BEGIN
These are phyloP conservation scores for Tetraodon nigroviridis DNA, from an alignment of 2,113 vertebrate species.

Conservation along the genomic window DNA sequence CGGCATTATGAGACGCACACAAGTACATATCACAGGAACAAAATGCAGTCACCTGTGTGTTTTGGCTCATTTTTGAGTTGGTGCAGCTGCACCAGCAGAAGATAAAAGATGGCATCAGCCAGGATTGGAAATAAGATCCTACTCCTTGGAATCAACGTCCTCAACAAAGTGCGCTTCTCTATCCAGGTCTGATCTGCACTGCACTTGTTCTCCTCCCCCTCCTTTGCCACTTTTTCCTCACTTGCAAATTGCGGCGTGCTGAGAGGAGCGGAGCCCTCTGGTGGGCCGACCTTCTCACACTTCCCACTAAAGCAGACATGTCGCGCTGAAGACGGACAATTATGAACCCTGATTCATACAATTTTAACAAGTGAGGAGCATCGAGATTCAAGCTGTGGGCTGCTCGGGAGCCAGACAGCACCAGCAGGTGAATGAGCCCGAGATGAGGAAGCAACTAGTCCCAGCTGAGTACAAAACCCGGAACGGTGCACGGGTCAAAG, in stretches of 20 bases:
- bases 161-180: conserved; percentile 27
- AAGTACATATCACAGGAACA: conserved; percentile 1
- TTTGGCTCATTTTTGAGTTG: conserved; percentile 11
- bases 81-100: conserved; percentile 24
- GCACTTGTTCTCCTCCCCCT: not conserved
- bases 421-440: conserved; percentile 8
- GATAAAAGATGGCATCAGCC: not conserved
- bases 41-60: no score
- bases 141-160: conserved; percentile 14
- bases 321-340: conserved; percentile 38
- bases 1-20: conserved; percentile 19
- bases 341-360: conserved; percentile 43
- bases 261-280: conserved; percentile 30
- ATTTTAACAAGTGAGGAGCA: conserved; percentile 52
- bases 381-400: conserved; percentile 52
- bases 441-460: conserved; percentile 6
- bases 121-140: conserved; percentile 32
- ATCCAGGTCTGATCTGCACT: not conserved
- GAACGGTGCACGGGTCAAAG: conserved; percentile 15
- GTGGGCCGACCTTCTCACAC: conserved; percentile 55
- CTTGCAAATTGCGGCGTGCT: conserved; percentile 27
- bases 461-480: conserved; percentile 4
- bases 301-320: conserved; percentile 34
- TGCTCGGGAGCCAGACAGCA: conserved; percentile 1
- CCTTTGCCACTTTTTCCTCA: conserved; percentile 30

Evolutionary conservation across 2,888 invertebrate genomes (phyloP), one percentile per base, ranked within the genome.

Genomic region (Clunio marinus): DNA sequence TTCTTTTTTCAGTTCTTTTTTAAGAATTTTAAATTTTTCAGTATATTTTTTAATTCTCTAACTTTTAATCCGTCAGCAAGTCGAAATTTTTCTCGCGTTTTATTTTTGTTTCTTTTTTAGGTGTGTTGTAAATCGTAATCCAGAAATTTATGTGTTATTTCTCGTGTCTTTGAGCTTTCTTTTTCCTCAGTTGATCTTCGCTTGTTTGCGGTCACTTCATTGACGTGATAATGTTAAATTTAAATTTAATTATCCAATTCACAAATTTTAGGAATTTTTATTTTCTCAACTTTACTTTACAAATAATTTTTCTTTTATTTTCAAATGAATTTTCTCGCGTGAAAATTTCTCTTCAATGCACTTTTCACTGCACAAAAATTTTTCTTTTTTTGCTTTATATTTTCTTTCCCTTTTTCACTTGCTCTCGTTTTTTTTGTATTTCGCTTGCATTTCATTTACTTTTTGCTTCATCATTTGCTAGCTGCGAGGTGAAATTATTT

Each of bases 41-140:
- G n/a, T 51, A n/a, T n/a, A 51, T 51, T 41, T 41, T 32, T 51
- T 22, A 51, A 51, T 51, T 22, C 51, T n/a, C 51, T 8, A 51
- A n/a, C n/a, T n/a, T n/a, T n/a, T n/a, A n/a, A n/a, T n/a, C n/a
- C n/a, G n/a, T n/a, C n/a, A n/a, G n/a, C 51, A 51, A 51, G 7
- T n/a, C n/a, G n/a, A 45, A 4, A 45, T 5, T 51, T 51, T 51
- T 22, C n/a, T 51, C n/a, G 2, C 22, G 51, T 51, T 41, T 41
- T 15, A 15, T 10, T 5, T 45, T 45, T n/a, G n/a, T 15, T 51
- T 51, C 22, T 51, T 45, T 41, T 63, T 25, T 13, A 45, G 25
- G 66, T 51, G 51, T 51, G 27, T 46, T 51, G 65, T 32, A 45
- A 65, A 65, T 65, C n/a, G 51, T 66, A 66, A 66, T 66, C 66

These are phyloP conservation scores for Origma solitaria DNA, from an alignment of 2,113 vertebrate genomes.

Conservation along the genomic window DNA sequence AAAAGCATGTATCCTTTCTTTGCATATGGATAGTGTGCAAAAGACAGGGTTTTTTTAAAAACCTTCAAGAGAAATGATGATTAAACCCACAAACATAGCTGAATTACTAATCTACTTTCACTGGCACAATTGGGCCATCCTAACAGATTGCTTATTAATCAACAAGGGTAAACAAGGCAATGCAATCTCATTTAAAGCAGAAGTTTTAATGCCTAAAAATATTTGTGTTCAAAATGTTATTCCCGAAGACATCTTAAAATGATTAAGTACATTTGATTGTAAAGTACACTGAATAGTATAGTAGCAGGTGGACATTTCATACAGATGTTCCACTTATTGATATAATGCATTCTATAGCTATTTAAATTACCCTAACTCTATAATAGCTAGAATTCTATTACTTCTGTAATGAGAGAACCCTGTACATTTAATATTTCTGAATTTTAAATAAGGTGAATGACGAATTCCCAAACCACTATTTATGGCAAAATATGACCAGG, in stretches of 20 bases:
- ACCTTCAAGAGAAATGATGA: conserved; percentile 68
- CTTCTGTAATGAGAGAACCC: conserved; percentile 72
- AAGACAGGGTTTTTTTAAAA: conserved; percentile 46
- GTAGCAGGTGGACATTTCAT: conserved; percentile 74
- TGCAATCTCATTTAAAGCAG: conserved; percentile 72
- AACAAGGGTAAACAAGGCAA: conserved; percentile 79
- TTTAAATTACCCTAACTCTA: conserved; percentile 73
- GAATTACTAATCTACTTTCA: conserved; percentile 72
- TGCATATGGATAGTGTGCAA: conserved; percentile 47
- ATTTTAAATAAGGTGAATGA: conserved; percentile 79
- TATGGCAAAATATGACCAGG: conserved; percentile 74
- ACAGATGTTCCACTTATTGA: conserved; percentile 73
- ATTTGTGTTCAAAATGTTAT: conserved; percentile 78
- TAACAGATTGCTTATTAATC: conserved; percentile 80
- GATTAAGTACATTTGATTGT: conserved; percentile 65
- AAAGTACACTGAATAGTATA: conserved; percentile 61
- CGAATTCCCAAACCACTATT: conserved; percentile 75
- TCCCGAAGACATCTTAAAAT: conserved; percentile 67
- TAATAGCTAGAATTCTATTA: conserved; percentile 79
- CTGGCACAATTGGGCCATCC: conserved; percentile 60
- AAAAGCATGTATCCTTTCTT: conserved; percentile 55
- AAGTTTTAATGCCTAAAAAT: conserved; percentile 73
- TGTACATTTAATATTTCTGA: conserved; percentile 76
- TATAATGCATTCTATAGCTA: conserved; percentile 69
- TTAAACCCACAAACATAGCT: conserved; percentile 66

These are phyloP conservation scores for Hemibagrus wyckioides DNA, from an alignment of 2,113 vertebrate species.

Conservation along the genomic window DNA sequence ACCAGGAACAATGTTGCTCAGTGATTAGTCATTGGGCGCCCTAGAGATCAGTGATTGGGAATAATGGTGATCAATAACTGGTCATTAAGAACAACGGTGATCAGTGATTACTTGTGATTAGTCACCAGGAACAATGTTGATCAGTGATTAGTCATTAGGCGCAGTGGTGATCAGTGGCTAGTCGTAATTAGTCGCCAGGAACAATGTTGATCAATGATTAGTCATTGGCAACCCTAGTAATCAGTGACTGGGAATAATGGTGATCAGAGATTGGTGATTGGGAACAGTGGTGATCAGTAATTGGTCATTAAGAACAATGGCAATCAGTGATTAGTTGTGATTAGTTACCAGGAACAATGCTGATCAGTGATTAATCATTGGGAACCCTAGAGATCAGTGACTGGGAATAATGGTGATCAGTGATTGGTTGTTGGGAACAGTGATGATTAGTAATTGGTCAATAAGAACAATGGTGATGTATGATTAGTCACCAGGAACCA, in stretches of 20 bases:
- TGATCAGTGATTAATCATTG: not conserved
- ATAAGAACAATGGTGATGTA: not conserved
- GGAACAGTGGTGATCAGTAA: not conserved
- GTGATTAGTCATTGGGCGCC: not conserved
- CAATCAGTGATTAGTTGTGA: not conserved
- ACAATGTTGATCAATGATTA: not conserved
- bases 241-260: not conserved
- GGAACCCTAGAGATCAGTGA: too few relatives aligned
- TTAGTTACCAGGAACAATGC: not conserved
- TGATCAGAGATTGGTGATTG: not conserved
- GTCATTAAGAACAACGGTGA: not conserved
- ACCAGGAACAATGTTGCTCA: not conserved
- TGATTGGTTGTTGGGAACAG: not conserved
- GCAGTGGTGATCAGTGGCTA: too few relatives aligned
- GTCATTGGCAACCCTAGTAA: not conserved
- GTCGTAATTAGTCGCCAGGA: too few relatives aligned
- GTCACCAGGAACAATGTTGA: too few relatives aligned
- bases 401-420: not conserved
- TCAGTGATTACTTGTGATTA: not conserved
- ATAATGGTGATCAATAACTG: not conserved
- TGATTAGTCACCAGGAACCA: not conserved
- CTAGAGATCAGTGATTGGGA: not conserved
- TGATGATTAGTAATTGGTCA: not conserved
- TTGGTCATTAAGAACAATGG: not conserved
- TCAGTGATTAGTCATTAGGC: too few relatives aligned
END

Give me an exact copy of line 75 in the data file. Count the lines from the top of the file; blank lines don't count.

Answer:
- ACAATGTTGATCAATGATTA: not conserved